• If it bothers Google that no mobile OS will send all users' data to them, then they extend Linux into one and call it Android.
                            • If it bothers somebody that Linux does not have enough marketshare, then he will start proposing things like stable kernel interfaces, rant against free software activists, and other such things.

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                            • #44
                              Originally posted by deanjo View Post
                              A grip on reality.
                              Yes, so true. The hard reality striking in my face with dirty boots. Just as most of hardware companies do with linux. But with windows, no. They are so warm then, so many "preinstalled" users, happy to pay for insecure(av), limiting(eula), devouring(patents), unfair(eee-tactic), closed-source blackbox.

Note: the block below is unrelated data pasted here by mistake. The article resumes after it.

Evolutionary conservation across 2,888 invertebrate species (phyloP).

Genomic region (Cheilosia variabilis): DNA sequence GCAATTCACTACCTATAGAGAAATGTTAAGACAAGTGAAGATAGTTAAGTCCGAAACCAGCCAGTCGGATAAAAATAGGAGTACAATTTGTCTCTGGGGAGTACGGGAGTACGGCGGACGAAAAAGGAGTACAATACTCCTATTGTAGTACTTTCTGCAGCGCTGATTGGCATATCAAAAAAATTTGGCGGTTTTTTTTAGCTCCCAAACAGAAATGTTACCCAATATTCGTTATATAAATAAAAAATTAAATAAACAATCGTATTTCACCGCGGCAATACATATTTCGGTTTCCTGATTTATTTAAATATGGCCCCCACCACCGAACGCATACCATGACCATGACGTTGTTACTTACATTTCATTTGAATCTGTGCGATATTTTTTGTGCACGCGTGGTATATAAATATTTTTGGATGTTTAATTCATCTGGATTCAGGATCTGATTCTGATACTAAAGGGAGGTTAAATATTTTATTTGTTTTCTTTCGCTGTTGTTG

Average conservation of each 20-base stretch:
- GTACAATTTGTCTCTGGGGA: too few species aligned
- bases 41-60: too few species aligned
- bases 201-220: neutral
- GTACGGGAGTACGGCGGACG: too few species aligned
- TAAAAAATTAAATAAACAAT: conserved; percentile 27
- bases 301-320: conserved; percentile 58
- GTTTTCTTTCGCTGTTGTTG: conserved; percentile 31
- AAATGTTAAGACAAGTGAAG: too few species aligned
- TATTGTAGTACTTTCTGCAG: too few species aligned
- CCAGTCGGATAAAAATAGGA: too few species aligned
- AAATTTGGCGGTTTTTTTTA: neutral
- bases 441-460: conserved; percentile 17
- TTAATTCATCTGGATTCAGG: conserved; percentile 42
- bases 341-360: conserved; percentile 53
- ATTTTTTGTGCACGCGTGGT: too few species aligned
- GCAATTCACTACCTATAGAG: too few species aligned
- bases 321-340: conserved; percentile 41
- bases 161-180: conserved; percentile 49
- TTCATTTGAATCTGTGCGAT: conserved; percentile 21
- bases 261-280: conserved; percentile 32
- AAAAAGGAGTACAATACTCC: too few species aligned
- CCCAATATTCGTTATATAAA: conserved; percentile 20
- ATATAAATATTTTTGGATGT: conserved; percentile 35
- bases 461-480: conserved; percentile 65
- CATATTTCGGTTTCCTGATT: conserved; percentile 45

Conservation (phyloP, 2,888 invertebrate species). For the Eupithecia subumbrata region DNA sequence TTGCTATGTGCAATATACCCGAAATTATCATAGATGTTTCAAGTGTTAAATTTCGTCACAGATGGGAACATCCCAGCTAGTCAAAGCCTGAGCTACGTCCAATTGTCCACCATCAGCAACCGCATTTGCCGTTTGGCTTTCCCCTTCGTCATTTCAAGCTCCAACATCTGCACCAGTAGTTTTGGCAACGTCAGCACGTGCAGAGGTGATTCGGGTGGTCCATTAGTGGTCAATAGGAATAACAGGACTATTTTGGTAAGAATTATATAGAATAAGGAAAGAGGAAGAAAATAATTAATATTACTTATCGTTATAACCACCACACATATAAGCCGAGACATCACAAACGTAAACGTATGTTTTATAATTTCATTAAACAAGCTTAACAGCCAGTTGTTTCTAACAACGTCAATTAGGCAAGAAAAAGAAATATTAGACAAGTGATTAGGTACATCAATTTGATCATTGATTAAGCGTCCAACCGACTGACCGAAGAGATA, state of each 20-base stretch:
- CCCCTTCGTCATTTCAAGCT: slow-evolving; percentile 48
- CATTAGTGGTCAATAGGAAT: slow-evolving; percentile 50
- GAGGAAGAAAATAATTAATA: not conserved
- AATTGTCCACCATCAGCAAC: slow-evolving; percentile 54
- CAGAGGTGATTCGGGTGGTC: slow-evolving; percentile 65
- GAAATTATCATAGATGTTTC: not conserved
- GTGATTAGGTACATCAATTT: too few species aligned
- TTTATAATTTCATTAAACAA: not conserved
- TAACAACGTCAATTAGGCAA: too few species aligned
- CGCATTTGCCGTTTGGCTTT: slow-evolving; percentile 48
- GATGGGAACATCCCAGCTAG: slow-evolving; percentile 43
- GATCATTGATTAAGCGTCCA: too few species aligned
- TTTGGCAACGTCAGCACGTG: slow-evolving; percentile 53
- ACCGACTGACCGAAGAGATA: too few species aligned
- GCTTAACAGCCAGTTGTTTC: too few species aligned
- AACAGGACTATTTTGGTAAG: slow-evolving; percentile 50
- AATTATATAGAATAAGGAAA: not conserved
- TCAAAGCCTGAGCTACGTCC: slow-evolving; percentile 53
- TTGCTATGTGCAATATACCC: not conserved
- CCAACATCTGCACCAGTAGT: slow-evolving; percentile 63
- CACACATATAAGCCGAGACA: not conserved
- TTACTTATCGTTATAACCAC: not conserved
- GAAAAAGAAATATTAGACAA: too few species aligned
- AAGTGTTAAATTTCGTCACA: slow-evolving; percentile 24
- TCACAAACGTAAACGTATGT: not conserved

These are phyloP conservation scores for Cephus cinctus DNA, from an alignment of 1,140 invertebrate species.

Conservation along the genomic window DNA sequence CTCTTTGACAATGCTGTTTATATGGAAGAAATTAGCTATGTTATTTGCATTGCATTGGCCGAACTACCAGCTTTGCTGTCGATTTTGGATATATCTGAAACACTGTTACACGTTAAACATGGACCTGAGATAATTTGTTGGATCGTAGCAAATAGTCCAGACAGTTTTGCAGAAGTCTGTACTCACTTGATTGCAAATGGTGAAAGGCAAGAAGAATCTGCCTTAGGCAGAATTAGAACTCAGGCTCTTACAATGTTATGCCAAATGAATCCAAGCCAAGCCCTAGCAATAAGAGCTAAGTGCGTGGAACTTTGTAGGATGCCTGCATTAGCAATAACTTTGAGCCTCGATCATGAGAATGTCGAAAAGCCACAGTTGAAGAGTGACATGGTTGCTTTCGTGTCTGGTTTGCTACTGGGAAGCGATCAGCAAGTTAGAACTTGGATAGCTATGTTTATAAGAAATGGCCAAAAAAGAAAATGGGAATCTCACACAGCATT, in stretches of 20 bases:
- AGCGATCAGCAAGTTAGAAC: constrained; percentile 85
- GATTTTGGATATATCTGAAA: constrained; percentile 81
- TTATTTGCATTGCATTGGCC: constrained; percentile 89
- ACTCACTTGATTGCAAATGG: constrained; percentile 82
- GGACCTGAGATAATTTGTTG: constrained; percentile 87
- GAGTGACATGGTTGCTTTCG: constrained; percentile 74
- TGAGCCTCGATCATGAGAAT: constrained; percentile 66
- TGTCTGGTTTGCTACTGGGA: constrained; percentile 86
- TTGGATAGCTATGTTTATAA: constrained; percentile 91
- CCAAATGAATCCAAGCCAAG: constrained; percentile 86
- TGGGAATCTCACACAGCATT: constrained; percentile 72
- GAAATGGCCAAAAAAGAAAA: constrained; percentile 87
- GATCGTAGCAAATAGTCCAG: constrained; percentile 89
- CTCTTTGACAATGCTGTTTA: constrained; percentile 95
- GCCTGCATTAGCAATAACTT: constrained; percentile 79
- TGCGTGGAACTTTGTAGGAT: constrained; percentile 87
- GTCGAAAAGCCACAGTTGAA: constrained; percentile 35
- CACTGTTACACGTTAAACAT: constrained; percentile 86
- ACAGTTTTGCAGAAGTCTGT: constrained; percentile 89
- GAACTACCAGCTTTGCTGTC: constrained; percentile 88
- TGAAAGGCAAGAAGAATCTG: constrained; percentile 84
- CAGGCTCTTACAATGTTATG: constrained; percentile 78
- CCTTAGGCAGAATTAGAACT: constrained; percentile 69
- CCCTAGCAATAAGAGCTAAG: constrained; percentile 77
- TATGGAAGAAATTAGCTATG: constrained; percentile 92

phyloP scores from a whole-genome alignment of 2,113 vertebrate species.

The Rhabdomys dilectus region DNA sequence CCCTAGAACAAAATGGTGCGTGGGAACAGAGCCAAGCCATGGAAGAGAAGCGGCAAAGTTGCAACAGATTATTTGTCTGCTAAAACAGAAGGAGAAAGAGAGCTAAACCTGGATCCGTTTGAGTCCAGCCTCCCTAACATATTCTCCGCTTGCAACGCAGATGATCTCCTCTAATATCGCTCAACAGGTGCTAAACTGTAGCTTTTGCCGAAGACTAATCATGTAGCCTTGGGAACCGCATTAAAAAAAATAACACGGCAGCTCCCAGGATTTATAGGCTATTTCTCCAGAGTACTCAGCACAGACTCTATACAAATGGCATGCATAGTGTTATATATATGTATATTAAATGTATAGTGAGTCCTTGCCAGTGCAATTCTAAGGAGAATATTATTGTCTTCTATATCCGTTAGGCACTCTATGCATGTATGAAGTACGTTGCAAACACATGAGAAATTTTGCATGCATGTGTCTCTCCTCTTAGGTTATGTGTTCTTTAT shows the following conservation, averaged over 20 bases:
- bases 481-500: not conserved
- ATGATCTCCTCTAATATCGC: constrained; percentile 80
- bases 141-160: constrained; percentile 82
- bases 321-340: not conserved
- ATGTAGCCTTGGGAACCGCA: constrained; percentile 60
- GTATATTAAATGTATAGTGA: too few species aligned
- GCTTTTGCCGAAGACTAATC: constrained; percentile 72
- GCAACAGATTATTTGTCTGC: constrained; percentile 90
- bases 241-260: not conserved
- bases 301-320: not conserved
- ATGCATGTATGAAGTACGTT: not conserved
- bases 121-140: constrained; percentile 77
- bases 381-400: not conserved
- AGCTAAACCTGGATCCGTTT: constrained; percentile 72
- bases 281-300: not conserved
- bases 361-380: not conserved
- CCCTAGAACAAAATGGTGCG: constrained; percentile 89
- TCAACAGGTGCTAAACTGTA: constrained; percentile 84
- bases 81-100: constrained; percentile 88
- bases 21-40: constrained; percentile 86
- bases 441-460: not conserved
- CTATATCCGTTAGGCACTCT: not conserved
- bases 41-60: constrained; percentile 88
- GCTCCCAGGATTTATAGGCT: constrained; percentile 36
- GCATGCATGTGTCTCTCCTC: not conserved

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                              • #45
                                Originally posted by chithanh View Post
                                • If it bothers you that software X does not properly support feature Y, then you write a patch to make it happen.
                                • If it bothers Novell that patent-encumbered Microsoft technologies can't be used on Linux, they write Mono and patches for OpenOffice.
                                • If it bothers Google that no mobile OS will send all users' data to them, then they extend Linux into one and call it Android.
                                • If it bothers somebody that Linux does not have enough marketshare, then he will start proposing things like stable kernel interfaces, rant against free software activists, and other such things.
                                Windoze Phone and iphone have been phoning home (incl GPS or similar geoloc data) for ages. Just that you know.